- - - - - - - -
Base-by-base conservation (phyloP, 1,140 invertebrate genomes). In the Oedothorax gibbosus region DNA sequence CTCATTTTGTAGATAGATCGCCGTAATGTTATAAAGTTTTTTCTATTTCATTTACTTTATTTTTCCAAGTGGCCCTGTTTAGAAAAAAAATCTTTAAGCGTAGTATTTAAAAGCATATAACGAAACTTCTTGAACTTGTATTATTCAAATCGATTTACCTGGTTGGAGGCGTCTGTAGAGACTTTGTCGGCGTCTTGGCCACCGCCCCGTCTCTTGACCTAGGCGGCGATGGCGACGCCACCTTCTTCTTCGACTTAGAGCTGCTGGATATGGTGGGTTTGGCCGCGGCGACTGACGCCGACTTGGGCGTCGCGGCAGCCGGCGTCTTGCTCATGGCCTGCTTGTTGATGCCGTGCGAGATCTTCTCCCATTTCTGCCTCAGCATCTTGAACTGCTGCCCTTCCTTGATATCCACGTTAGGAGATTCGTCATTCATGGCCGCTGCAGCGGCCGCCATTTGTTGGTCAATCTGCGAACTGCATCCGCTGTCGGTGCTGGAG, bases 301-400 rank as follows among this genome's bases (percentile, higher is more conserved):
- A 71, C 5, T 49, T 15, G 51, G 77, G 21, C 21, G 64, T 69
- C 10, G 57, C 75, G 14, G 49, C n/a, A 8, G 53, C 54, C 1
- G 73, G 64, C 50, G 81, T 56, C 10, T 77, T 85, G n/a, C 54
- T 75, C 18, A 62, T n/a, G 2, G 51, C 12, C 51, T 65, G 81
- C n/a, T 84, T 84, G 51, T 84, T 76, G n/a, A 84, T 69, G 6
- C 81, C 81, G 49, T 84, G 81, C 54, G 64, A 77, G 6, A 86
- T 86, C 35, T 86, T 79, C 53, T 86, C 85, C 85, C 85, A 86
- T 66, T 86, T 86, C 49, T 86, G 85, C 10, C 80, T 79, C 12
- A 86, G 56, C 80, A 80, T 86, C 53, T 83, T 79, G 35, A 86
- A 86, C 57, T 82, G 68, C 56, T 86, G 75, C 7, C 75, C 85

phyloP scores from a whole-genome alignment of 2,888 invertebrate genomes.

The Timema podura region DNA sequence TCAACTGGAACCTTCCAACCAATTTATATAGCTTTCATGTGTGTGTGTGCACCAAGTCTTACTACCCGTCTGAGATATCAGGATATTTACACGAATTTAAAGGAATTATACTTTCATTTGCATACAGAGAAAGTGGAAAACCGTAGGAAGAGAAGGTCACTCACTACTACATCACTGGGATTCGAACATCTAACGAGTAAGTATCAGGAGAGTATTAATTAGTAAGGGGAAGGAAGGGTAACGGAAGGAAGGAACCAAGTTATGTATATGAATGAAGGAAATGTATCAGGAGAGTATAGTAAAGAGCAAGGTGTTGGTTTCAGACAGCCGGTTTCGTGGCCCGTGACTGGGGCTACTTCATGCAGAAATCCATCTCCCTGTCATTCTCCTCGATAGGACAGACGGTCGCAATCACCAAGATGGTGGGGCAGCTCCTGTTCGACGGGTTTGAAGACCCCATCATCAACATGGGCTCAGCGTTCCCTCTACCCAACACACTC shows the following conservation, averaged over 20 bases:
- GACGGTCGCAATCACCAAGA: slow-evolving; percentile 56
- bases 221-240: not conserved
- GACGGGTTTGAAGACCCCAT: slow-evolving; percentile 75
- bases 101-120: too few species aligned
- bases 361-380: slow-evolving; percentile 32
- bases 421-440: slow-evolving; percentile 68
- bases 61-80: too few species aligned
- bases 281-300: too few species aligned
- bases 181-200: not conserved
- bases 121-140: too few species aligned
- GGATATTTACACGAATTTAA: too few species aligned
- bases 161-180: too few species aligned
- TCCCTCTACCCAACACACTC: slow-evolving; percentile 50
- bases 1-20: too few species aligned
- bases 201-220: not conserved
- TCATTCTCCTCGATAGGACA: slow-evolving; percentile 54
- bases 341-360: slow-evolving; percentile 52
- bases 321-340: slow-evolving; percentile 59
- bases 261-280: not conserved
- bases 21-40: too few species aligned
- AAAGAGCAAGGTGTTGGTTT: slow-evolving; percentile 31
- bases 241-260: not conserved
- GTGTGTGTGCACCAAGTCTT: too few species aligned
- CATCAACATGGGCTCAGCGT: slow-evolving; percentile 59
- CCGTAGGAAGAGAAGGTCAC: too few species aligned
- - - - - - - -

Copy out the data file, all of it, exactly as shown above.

Base-by-base conservation (phyloP, 1,140 invertebrate genomes). In the Oedothorax gibbosus region DNA sequence CTCATTTTGTAGATAGATCGCCGTAATGTTATAAAGTTTTTTCTATTTCATTTACTTTATTTTTCCAAGTGGCCCTGTTTAGAAAAAAAATCTTTAAGCGTAGTATTTAAAAGCATATAACGAAACTTCTTGAACTTGTATTATTCAAATCGATTTACCTGGTTGGAGGCGTCTGTAGAGACTTTGTCGGCGTCTTGGCCACCGCCCCGTCTCTTGACCTAGGCGGCGATGGCGACGCCACCTTCTTCTTCGACTTAGAGCTGCTGGATATGGTGGGTTTGGCCGCGGCGACTGACGCCGACTTGGGCGTCGCGGCAGCCGGCGTCTTGCTCATGGCCTGCTTGTTGATGCCGTGCGAGATCTTCTCCCATTTCTGCCTCAGCATCTTGAACTGCTGCCCTTCCTTGATATCCACGTTAGGAGATTCGTCATTCATGGCCGCTGCAGCGGCCGCCATTTGTTGGTCAATCTGCGAACTGCATCCGCTGTCGGTGCTGGAG, bases 301-400 rank as follows among this genome's bases (percentile, higher is more conserved):
- A 71, C 5, T 49, T 15, G 51, G 77, G 21, C 21, G 64, T 69
- C 10, G 57, C 75, G 14, G 49, C n/a, A 8, G 53, C 54, C 1
- G 73, G 64, C 50, G 81, T 56, C 10, T 77, T 85, G n/a, C 54
- T 75, C 18, A 62, T n/a, G 2, G 51, C 12, C 51, T 65, G 81
- C n/a, T 84, T 84, G 51, T 84, T 76, G n/a, A 84, T 69, G 6
- C 81, C 81, G 49, T 84, G 81, C 54, G 64, A 77, G 6, A 86
- T 86, C 35, T 86, T 79, C 53, T 86, C 85, C 85, C 85, A 86
- T 66, T 86, T 86, C 49, T 86, G 85, C 10, C 80, T 79, C 12
- A 86, G 56, C 80, A 80, T 86, C 53, T 83, T 79, G 35, A 86
- A 86, C 57, T 82, G 68, C 56, T 86, G 75, C 7, C 75, C 85

phyloP scores from a whole-genome alignment of 2,888 invertebrate genomes.

The Timema podura region DNA sequence TCAACTGGAACCTTCCAACCAATTTATATAGCTTTCATGTGTGTGTGTGCACCAAGTCTTACTACCCGTCTGAGATATCAGGATATTTACACGAATTTAAAGGAATTATACTTTCATTTGCATACAGAGAAAGTGGAAAACCGTAGGAAGAGAAGGTCACTCACTACTACATCACTGGGATTCGAACATCTAACGAGTAAGTATCAGGAGAGTATTAATTAGTAAGGGGAAGGAAGGGTAACGGAAGGAAGGAACCAAGTTATGTATATGAATGAAGGAAATGTATCAGGAGAGTATAGTAAAGAGCAAGGTGTTGGTTTCAGACAGCCGGTTTCGTGGCCCGTGACTGGGGCTACTTCATGCAGAAATCCATCTCCCTGTCATTCTCCTCGATAGGACAGACGGTCGCAATCACCAAGATGGTGGGGCAGCTCCTGTTCGACGGGTTTGAAGACCCCATCATCAACATGGGCTCAGCGTTCCCTCTACCCAACACACTC shows the following conservation, averaged over 20 bases:
- GACGGTCGCAATCACCAAGA: slow-evolving; percentile 56
- bases 221-240: not conserved
- GACGGGTTTGAAGACCCCAT: slow-evolving; percentile 75
- bases 101-120: too few species aligned
- bases 361-380: slow-evolving; percentile 32
- bases 421-440: slow-evolving; percentile 68
- bases 61-80: too few species aligned
- bases 281-300: too few species aligned
- bases 181-200: not conserved
- bases 121-140: too few species aligned
- GGATATTTACACGAATTTAA: too few species aligned
- bases 161-180: too few species aligned
- TCCCTCTACCCAACACACTC: slow-evolving; percentile 50
- bases 1-20: too few species aligned
- bases 201-220: not conserved
- TCATTCTCCTCGATAGGACA: slow-evolving; percentile 54
- bases 341-360: slow-evolving; percentile 52
- bases 321-340: slow-evolving; percentile 59
- bases 261-280: not conserved
- bases 21-40: too few species aligned
- AAAGAGCAAGGTGTTGGTTT: slow-evolving; percentile 31
- bases 241-260: not conserved
- GTGTGTGTGCACCAAGTCTT: too few species aligned
- CATCAACATGGGCTCAGCGT: slow-evolving; percentile 59
- CCGTAGGAAGAGAAGGTCAC: too few species aligned